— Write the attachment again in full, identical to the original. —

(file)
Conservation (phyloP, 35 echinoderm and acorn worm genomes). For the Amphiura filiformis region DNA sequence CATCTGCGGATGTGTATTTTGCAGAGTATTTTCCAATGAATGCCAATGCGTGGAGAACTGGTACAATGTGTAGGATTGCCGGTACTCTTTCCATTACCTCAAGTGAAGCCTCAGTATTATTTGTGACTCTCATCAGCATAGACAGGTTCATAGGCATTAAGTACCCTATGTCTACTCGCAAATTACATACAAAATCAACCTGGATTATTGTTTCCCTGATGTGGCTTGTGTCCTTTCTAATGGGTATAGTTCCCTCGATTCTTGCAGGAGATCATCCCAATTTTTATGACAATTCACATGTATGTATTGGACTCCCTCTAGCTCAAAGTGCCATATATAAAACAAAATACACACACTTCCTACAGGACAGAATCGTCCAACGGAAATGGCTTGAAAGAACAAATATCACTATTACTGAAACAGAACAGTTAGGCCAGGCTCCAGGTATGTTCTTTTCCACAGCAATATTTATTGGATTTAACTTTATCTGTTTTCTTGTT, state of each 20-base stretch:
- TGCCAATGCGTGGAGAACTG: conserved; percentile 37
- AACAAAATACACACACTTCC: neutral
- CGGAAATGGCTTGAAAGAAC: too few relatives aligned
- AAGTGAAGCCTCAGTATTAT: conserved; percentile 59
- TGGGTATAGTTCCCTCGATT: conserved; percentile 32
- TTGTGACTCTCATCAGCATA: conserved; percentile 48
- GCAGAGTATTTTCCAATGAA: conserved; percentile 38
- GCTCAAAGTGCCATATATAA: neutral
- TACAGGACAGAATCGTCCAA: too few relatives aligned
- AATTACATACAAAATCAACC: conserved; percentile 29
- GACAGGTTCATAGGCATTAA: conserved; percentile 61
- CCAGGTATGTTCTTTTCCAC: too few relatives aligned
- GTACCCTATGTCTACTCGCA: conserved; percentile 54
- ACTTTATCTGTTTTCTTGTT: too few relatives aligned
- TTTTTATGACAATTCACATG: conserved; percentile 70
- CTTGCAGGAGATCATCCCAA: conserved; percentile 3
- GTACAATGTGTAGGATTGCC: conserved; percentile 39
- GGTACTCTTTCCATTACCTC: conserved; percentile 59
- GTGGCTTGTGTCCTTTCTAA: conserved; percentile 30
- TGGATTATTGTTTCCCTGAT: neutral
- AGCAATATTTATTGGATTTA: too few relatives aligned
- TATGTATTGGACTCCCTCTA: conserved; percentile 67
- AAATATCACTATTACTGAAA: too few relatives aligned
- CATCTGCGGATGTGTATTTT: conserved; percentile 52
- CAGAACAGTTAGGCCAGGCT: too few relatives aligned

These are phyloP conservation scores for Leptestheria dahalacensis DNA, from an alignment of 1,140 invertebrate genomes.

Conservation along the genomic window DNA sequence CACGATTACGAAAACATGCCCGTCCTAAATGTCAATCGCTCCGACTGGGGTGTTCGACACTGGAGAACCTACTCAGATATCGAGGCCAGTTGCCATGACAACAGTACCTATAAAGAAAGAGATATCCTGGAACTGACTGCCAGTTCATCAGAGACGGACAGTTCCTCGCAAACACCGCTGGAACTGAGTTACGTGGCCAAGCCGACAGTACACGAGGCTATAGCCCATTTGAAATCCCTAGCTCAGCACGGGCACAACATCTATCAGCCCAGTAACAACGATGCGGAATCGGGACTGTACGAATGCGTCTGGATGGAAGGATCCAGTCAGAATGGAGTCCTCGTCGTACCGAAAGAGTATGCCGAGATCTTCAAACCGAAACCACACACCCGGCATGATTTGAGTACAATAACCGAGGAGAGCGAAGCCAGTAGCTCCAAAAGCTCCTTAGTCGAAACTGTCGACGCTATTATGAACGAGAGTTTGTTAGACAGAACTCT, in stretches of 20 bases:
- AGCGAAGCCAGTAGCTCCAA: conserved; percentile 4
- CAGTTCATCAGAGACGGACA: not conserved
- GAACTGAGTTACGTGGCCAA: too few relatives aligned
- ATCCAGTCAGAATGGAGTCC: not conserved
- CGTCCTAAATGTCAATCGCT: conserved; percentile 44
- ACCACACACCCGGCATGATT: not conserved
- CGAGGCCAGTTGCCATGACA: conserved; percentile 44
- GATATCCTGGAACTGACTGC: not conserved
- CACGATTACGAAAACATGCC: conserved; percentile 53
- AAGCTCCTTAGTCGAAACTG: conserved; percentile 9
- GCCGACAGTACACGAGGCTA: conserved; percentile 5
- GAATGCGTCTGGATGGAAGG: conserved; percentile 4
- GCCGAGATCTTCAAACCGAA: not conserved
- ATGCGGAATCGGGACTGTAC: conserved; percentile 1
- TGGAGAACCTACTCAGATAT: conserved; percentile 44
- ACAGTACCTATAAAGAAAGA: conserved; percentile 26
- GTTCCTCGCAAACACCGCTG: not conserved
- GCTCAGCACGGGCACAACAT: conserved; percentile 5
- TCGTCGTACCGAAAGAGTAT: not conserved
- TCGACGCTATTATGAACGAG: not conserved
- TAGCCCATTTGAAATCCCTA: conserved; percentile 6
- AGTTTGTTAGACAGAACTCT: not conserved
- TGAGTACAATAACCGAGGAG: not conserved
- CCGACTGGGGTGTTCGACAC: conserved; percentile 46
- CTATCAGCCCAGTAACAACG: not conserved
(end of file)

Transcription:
Conservation (phyloP, 35 echinoderm and acorn worm genomes). For the Amphiura filiformis region DNA sequence CATCTGCGGATGTGTATTTTGCAGAGTATTTTCCAATGAATGCCAATGCGTGGAGAACTGGTACAATGTGTAGGATTGCCGGTACTCTTTCCATTACCTCAAGTGAAGCCTCAGTATTATTTGTGACTCTCATCAGCATAGACAGGTTCATAGGCATTAAGTACCCTATGTCTACTCGCAAATTACATACAAAATCAACCTGGATTATTGTTTCCCTGATGTGGCTTGTGTCCTTTCTAATGGGTATAGTTCCCTCGATTCTTGCAGGAGATCATCCCAATTTTTATGACAATTCACATGTATGTATTGGACTCCCTCTAGCTCAAAGTGCCATATATAAAACAAAATACACACACTTCCTACAGGACAGAATCGTCCAACGGAAATGGCTTGAAAGAACAAATATCACTATTACTGAAACAGAACAGTTAGGCCAGGCTCCAGGTATGTTCTTTTCCACAGCAATATTTATTGGATTTAACTTTATCTGTTTTCTTGTT, state of each 20-base stretch:
- TGCCAATGCGTGGAGAACTG: conserved; percentile 37
- AACAAAATACACACACTTCC: neutral
- CGGAAATGGCTTGAAAGAAC: too few relatives aligned
- AAGTGAAGCCTCAGTATTAT: conserved; percentile 59
- TGGGTATAGTTCCCTCGATT: conserved; percentile 32
- TTGTGACTCTCATCAGCATA: conserved; percentile 48
- GCAGAGTATTTTCCAATGAA: conserved; percentile 38
- GCTCAAAGTGCCATATATAA: neutral
- TACAGGACAGAATCGTCCAA: too few relatives aligned
- AATTACATACAAAATCAACC: conserved; percentile 29
- GACAGGTTCATAGGCATTAA: conserved; percentile 61
- CCAGGTATGTTCTTTTCCAC: too few relatives aligned
- GTACCCTATGTCTACTCGCA: conserved; percentile 54
- ACTTTATCTGTTTTCTTGTT: too few relatives aligned
- TTTTTATGACAATTCACATG: conserved; percentile 70
- CTTGCAGGAGATCATCCCAA: conserved; percentile 3
- GTACAATGTGTAGGATTGCC: conserved; percentile 39
- GGTACTCTTTCCATTACCTC: conserved; percentile 59
- GTGGCTTGTGTCCTTTCTAA: conserved; percentile 30
- TGGATTATTGTTTCCCTGAT: neutral
- AGCAATATTTATTGGATTTA: too few relatives aligned
- TATGTATTGGACTCCCTCTA: conserved; percentile 67
- AAATATCACTATTACTGAAA: too few relatives aligned
- CATCTGCGGATGTGTATTTT: conserved; percentile 52
- CAGAACAGTTAGGCCAGGCT: too few relatives aligned

These are phyloP conservation scores for Leptestheria dahalacensis DNA, from an alignment of 1,140 invertebrate genomes.

Conservation along the genomic window DNA sequence CACGATTACGAAAACATGCCCGTCCTAAATGTCAATCGCTCCGACTGGGGTGTTCGACACTGGAGAACCTACTCAGATATCGAGGCCAGTTGCCATGACAACAGTACCTATAAAGAAAGAGATATCCTGGAACTGACTGCCAGTTCATCAGAGACGGACAGTTCCTCGCAAACACCGCTGGAACTGAGTTACGTGGCCAAGCCGACAGTACACGAGGCTATAGCCCATTTGAAATCCCTAGCTCAGCACGGGCACAACATCTATCAGCCCAGTAACAACGATGCGGAATCGGGACTGTACGAATGCGTCTGGATGGAAGGATCCAGTCAGAATGGAGTCCTCGTCGTACCGAAAGAGTATGCCGAGATCTTCAAACCGAAACCACACACCCGGCATGATTTGAGTACAATAACCGAGGAGAGCGAAGCCAGTAGCTCCAAAAGCTCCTTAGTCGAAACTGTCGACGCTATTATGAACGAGAGTTTGTTAGACAGAACTCT, in stretches of 20 bases:
- AGCGAAGCCAGTAGCTCCAA: conserved; percentile 4
- CAGTTCATCAGAGACGGACA: not conserved
- GAACTGAGTTACGTGGCCAA: too few relatives aligned
- ATCCAGTCAGAATGGAGTCC: not conserved
- CGTCCTAAATGTCAATCGCT: conserved; percentile 44
- ACCACACACCCGGCATGATT: not conserved
- CGAGGCCAGTTGCCATGACA: conserved; percentile 44
- GATATCCTGGAACTGACTGC: not conserved
- CACGATTACGAAAACATGCC: conserved; percentile 53
- AAGCTCCTTAGTCGAAACTG: conserved; percentile 9
- GCCGACAGTACACGAGGCTA: conserved; percentile 5
- GAATGCGTCTGGATGGAAGG: conserved; percentile 4
- GCCGAGATCTTCAAACCGAA: not conserved
- ATGCGGAATCGGGACTGTAC: conserved; percentile 1
- TGGAGAACCTACTCAGATAT: conserved; percentile 44
- ACAGTACCTATAAAGAAAGA: conserved; percentile 26
- GTTCCTCGCAAACACCGCTG: not conserved
- GCTCAGCACGGGCACAACAT: conserved; percentile 5
- TCGTCGTACCGAAAGAGTAT: not conserved
- TCGACGCTATTATGAACGAG: not conserved
- TAGCCCATTTGAAATCCCTA: conserved; percentile 6
- AGTTTGTTAGACAGAACTCT: not conserved
- TGAGTACAATAACCGAGGAG: not conserved
- CCGACTGGGGTGTTCGACAC: conserved; percentile 46
- CTATCAGCCCAGTAACAACG: not conserved